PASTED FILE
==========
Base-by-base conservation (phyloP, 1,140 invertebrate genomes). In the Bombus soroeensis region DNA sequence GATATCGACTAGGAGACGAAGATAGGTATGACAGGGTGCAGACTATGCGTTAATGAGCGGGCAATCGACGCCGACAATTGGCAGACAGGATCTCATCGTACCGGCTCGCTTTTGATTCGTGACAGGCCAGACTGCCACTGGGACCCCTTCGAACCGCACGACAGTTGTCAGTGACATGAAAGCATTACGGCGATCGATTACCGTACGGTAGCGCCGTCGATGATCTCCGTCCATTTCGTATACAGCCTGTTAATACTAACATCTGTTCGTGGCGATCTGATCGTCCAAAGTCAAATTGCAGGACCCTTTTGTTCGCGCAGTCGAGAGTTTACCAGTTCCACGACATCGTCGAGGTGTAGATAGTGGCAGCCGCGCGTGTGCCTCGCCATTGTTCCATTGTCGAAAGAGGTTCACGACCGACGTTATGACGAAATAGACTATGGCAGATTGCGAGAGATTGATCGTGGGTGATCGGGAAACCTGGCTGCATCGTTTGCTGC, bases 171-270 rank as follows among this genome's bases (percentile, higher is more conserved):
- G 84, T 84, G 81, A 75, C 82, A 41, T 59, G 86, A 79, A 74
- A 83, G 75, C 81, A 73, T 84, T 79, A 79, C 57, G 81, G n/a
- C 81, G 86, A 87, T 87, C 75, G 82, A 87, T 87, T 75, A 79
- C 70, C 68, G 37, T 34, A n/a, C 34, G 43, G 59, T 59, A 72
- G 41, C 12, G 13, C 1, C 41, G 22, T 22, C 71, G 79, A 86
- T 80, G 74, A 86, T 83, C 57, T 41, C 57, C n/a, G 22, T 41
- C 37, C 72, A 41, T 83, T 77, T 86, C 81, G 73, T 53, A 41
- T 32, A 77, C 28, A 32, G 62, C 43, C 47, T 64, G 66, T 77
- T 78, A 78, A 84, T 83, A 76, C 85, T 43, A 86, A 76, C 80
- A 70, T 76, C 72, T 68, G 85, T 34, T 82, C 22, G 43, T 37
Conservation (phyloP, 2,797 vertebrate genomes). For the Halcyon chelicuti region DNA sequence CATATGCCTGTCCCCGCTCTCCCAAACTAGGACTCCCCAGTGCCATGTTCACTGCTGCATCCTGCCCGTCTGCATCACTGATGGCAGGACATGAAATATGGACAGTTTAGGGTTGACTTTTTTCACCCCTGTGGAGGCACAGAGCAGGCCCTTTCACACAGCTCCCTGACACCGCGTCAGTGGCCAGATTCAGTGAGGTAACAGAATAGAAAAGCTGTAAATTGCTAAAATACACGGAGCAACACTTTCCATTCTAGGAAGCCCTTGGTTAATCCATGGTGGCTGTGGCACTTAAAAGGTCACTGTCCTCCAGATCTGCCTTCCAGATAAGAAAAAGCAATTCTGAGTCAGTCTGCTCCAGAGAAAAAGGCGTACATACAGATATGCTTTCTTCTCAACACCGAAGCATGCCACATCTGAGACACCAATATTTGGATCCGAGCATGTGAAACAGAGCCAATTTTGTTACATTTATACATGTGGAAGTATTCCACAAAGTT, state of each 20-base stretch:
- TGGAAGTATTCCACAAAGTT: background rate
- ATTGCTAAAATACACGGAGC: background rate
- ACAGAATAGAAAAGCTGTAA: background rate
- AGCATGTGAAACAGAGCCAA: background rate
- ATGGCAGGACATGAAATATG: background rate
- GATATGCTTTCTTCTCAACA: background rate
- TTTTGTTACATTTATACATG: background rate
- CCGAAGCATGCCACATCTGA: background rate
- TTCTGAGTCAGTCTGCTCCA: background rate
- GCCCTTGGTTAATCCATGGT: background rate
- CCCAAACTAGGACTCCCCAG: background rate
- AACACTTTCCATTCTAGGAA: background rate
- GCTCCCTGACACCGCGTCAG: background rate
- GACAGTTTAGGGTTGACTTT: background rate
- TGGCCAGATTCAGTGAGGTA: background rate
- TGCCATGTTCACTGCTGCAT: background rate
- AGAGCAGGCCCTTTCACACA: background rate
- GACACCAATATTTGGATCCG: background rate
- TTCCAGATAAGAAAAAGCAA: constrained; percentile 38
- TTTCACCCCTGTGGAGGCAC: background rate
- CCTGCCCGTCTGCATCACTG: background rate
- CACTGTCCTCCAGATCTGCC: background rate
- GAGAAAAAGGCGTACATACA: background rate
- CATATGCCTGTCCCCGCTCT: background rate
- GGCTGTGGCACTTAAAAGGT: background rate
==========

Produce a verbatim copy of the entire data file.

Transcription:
Base-by-base conservation (phyloP, 1,140 invertebrate genomes). In the Bombus soroeensis region DNA sequence GATATCGACTAGGAGACGAAGATAGGTATGACAGGGTGCAGACTATGCGTTAATGAGCGGGCAATCGACGCCGACAATTGGCAGACAGGATCTCATCGTACCGGCTCGCTTTTGATTCGTGACAGGCCAGACTGCCACTGGGACCCCTTCGAACCGCACGACAGTTGTCAGTGACATGAAAGCATTACGGCGATCGATTACCGTACGGTAGCGCCGTCGATGATCTCCGTCCATTTCGTATACAGCCTGTTAATACTAACATCTGTTCGTGGCGATCTGATCGTCCAAAGTCAAATTGCAGGACCCTTTTGTTCGCGCAGTCGAGAGTTTACCAGTTCCACGACATCGTCGAGGTGTAGATAGTGGCAGCCGCGCGTGTGCCTCGCCATTGTTCCATTGTCGAAAGAGGTTCACGACCGACGTTATGACGAAATAGACTATGGCAGATTGCGAGAGATTGATCGTGGGTGATCGGGAAACCTGGCTGCATCGTTTGCTGC, bases 171-270 rank as follows among this genome's bases (percentile, higher is more conserved):
- G 84, T 84, G 81, A 75, C 82, A 41, T 59, G 86, A 79, A 74
- A 83, G 75, C 81, A 73, T 84, T 79, A 79, C 57, G 81, G n/a
- C 81, G 86, A 87, T 87, C 75, G 82, A 87, T 87, T 75, A 79
- C 70, C 68, G 37, T 34, A n/a, C 34, G 43, G 59, T 59, A 72
- G 41, C 12, G 13, C 1, C 41, G 22, T 22, C 71, G 79, A 86
- T 80, G 74, A 86, T 83, C 57, T 41, C 57, C n/a, G 22, T 41
- C 37, C 72, A 41, T 83, T 77, T 86, C 81, G 73, T 53, A 41
- T 32, A 77, C 28, A 32, G 62, C 43, C 47, T 64, G 66, T 77
- T 78, A 78, A 84, T 83, A 76, C 85, T 43, A 86, A 76, C 80
- A 70, T 76, C 72, T 68, G 85, T 34, T 82, C 22, G 43, T 37
Conservation (phyloP, 2,797 vertebrate genomes). For the Halcyon chelicuti region DNA sequence CATATGCCTGTCCCCGCTCTCCCAAACTAGGACTCCCCAGTGCCATGTTCACTGCTGCATCCTGCCCGTCTGCATCACTGATGGCAGGACATGAAATATGGACAGTTTAGGGTTGACTTTTTTCACCCCTGTGGAGGCACAGAGCAGGCCCTTTCACACAGCTCCCTGACACCGCGTCAGTGGCCAGATTCAGTGAGGTAACAGAATAGAAAAGCTGTAAATTGCTAAAATACACGGAGCAACACTTTCCATTCTAGGAAGCCCTTGGTTAATCCATGGTGGCTGTGGCACTTAAAAGGTCACTGTCCTCCAGATCTGCCTTCCAGATAAGAAAAAGCAATTCTGAGTCAGTCTGCTCCAGAGAAAAAGGCGTACATACAGATATGCTTTCTTCTCAACACCGAAGCATGCCACATCTGAGACACCAATATTTGGATCCGAGCATGTGAAACAGAGCCAATTTTGTTACATTTATACATGTGGAAGTATTCCACAAAGTT, state of each 20-base stretch:
- TGGAAGTATTCCACAAAGTT: background rate
- ATTGCTAAAATACACGGAGC: background rate
- ACAGAATAGAAAAGCTGTAA: background rate
- AGCATGTGAAACAGAGCCAA: background rate
- ATGGCAGGACATGAAATATG: background rate
- GATATGCTTTCTTCTCAACA: background rate
- TTTTGTTACATTTATACATG: background rate
- CCGAAGCATGCCACATCTGA: background rate
- TTCTGAGTCAGTCTGCTCCA: background rate
- GCCCTTGGTTAATCCATGGT: background rate
- CCCAAACTAGGACTCCCCAG: background rate
- AACACTTTCCATTCTAGGAA: background rate
- GCTCCCTGACACCGCGTCAG: background rate
- GACAGTTTAGGGTTGACTTT: background rate
- TGGCCAGATTCAGTGAGGTA: background rate
- TGCCATGTTCACTGCTGCAT: background rate
- AGAGCAGGCCCTTTCACACA: background rate
- GACACCAATATTTGGATCCG: background rate
- TTCCAGATAAGAAAAAGCAA: constrained; percentile 38
- TTTCACCCCTGTGGAGGCAC: background rate
- CCTGCCCGTCTGCATCACTG: background rate
- CACTGTCCTCCAGATCTGCC: background rate
- GAGAAAAAGGCGTACATACA: background rate
- CATATGCCTGTCCCCGCTCT: background rate
- GGCTGTGGCACTTAAAAGGT: background rate